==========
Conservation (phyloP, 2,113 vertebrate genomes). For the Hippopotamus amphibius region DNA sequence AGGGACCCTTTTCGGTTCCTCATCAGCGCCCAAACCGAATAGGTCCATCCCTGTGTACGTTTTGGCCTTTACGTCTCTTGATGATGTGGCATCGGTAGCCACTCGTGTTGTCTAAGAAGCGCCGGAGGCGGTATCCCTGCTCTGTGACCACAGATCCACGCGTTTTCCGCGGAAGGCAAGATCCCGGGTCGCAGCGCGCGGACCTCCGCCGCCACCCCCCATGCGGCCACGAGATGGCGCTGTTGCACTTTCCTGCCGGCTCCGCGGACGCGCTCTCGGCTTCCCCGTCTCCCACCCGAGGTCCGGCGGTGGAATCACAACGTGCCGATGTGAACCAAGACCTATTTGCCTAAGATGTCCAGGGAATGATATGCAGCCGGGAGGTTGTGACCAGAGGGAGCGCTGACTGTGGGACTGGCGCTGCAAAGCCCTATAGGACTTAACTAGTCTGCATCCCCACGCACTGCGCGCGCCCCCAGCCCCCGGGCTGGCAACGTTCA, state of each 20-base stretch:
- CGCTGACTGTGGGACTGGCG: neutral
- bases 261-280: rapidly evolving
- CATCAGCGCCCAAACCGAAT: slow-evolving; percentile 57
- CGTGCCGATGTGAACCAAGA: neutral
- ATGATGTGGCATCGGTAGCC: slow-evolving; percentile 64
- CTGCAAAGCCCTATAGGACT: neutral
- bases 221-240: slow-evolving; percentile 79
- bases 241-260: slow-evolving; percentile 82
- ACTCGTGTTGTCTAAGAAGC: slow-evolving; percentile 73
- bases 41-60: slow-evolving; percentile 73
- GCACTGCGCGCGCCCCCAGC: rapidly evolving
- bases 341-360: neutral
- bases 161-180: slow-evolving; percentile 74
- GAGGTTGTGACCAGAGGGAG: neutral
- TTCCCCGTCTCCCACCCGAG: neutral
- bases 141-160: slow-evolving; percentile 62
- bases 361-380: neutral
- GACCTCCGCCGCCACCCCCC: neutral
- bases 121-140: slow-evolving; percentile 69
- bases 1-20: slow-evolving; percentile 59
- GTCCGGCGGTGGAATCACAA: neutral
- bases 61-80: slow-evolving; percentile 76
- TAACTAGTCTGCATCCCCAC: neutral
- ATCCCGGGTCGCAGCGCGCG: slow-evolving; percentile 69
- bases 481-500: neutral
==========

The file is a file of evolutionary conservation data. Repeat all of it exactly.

Conservation (phyloP, 2,113 vertebrate genomes). For the Hippopotamus amphibius region DNA sequence AGGGACCCTTTTCGGTTCCTCATCAGCGCCCAAACCGAATAGGTCCATCCCTGTGTACGTTTTGGCCTTTACGTCTCTTGATGATGTGGCATCGGTAGCCACTCGTGTTGTCTAAGAAGCGCCGGAGGCGGTATCCCTGCTCTGTGACCACAGATCCACGCGTTTTCCGCGGAAGGCAAGATCCCGGGTCGCAGCGCGCGGACCTCCGCCGCCACCCCCCATGCGGCCACGAGATGGCGCTGTTGCACTTTCCTGCCGGCTCCGCGGACGCGCTCTCGGCTTCCCCGTCTCCCACCCGAGGTCCGGCGGTGGAATCACAACGTGCCGATGTGAACCAAGACCTATTTGCCTAAGATGTCCAGGGAATGATATGCAGCCGGGAGGTTGTGACCAGAGGGAGCGCTGACTGTGGGACTGGCGCTGCAAAGCCCTATAGGACTTAACTAGTCTGCATCCCCACGCACTGCGCGCGCCCCCAGCCCCCGGGCTGGCAACGTTCA, state of each 20-base stretch:
- CGCTGACTGTGGGACTGGCG: neutral
- bases 261-280: rapidly evolving
- CATCAGCGCCCAAACCGAAT: slow-evolving; percentile 57
- CGTGCCGATGTGAACCAAGA: neutral
- ATGATGTGGCATCGGTAGCC: slow-evolving; percentile 64
- CTGCAAAGCCCTATAGGACT: neutral
- bases 221-240: slow-evolving; percentile 79
- bases 241-260: slow-evolving; percentile 82
- ACTCGTGTTGTCTAAGAAGC: slow-evolving; percentile 73
- bases 41-60: slow-evolving; percentile 73
- GCACTGCGCGCGCCCCCAGC: rapidly evolving
- bases 341-360: neutral
- bases 161-180: slow-evolving; percentile 74
- GAGGTTGTGACCAGAGGGAG: neutral
- TTCCCCGTCTCCCACCCGAG: neutral
- bases 141-160: slow-evolving; percentile 62
- bases 361-380: neutral
- GACCTCCGCCGCCACCCCCC: neutral
- bases 121-140: slow-evolving; percentile 69
- bases 1-20: slow-evolving; percentile 59
- GTCCGGCGGTGGAATCACAA: neutral
- bases 61-80: slow-evolving; percentile 76
- TAACTAGTCTGCATCCCCAC: neutral
- ATCCCGGGTCGCAGCGCGCG: slow-evolving; percentile 69
- bases 481-500: neutral